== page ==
Six In The Morning Monday 11 March 2024

US defence contractor paid commissions to Saudi firm later alleged to be conduit for bribes

Harris had longstanding relationship with ABTSS, later alleged by British prosecutors to have handled or received illegal payments

One of the largest military contractors in the US paid commissions to a Saudi company later alleged to have been a conduit for bribes for the kingdom’s royal family.

A document disclosed in a UK criminal trial revealed that Harris Corporation, now L3Harris, paid commissions to the Saudi company for over two decades for services in the kingdom.

The Saudi company that received the payments was run by the Fustoks, a Lebanese family that has had a close relationship with one branch of the Saudi royal clan for decades, according to court documents.

Israeli human rights groups accuse country of failing to abide by ICJ’s Gaza aid ruling

Exclusive: 12 prominent organisations sign open letter criticising lack of humanitarian access

Twelve of Israel’s most prominent human rights organisations have signed an open letter accusing the country of failing to comply with the international court of justice’s (ICJ) provisional ruling that it should facilitate access of humanitarian aid into Gaza.

The court in The Hague made a number of legal requirements of Israel when it issued a provisional ruling in late January in response to South Africa’s complaint accusing the state of committing genocide in its military campaign in Gaza.

EU states agree to regulate Deliveroo, Uber workers’ rights

EU ministers have agreed that the bloc should regulate the circumstances under which “gig economy” workers would be granted employee rights. The rules would apply to platforms such as Deliveroo and Uber.

European Union member states’ labor and social ministers on Monday agreed on regulations that determine when workers on platforms like Uber and Deliveroo should be classified as employees.

The Platform Work Directive would categorize workers on “gig-economy” apps as employees in certain cases. This would apply where the platform supervises workers’ performances electronically and controls factors like how much they are paid and their working hours.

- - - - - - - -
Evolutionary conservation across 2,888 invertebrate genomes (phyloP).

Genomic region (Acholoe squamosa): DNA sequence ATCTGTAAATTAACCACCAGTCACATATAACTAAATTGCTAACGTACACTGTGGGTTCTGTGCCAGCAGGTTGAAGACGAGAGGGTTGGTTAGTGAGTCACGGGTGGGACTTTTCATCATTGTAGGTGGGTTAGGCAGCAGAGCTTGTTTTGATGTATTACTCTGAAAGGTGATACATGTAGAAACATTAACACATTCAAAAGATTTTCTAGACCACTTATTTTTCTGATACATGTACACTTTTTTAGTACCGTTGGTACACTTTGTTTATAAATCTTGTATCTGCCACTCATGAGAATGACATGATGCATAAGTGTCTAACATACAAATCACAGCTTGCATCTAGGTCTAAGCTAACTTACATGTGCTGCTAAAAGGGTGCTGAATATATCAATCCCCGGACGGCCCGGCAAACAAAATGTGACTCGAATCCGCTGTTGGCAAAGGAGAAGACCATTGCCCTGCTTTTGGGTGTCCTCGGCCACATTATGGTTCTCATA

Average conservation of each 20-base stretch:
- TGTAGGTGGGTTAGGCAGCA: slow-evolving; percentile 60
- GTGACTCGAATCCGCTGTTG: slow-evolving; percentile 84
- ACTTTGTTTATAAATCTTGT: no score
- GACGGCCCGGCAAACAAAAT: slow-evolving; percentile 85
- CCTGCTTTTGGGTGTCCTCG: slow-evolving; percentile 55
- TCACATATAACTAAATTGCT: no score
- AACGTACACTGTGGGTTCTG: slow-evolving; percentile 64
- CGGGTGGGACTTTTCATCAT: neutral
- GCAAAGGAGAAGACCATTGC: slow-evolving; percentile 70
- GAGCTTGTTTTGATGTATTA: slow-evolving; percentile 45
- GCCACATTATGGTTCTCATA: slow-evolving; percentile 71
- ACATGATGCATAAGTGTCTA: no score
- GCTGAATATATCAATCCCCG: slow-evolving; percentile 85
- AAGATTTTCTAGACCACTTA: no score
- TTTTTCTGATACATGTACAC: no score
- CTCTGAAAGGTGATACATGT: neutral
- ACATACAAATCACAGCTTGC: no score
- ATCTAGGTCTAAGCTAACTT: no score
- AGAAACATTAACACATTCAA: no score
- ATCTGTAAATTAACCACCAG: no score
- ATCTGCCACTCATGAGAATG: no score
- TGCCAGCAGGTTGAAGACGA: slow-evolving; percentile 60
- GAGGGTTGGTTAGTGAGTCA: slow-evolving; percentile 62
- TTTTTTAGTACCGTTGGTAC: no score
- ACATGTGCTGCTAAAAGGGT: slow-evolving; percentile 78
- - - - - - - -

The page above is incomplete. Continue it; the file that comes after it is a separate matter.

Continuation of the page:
“Better working conditions for those delivering your meal at home!” the rotating Belgian EU presidency tweeted on X, formerly known as Twitter. Belgian officials mediated talks to pass the legislation in Brussels on Monday.

Emergency summit in Jamaica to address spiraling instability in Haiti

US, Canadian, French and Caribbean envoys were meeting Monday in Jamaica to address the spiraling instability in Haiti, where gang violence has crippled the capital and forced foreign diplomats to evacuate over the weekend.

Armed groups, which already control much of Port-au-Prince as well as roads leading to the rest of the country, have unleashed havoc in recent days as they try to oust Prime Minister Ariel Henry.

In power since the 2021 assassination of president Jovenel Moise, Henry had been visiting Kenya, in search of support for a UN-backed security support mission, when the latest burst of violence broke out.

Unable to return to Haiti last week, he instead landed in the US territory of Puerto Rico, where he remained on Monday, according to a US official.

The CARICOM group of Caribbean nations has summoned its leaders as well as envoys from the United States, France, Canada and the United Nations to a meeting in Kingston, Jamaica to discuss the crisis.

Japan marks 13 years since quake-tsunami triggered nuclear disaster

Japan on Monday marked 13 years since a massive earthquake and tsunami devastated its northeastern region and triggered one of the world’s worst nuclear accidents, with the government vowing to keep the memory of it alive to better respond to current and future disasters.

While recovery has progressed in areas hit by the magnitude-9.0 quake and ensuing tsunami, which claimed the lives of 15,900 people, around 29,000 people are still displaced with cleanup efforts at the crippled Fukushima Daiichi nuclear power plant expected to span decades.

In a memorial ceremony held in Fukushima, Japanese Prime Minister Fumio Kishida said he will not let the lessons of the March 11 disaster “fade away” in the quake-prone nation, which most recently saw a powerful temblor shake Ishikawa Prefecture in central Japan on New Year’s Day.

(Editors note: I was living just north of Tokyo when the earthquake and tsunami occurred.)

India implements ‘anti-Muslim’ 2019 citizenship law weeks before election

Prime Minister Narendra Modi’s government announces rules to implement the controversial law, weeks before he seeks a rare third term in vote due by May.

The Indian government has announced rules to implement the Citizenship Amendment Act (CAA), weeks before Prime Minister Narendra Modi seeks a rare third term for his Hindu nationalist government.

The controversial law passed in 2019 by Modi’s government allowed Indian citizenship for non-Muslim refugees from India’s neighbouring countries.

It declared that Hindus, Parsis, Sikhs, Buddhists, Jains and Christians who fled to Hindu-majority India from mainly Muslim Afghanistan, Bangladesh and Pakistan before December 31, 2014, were eligible for citizenship.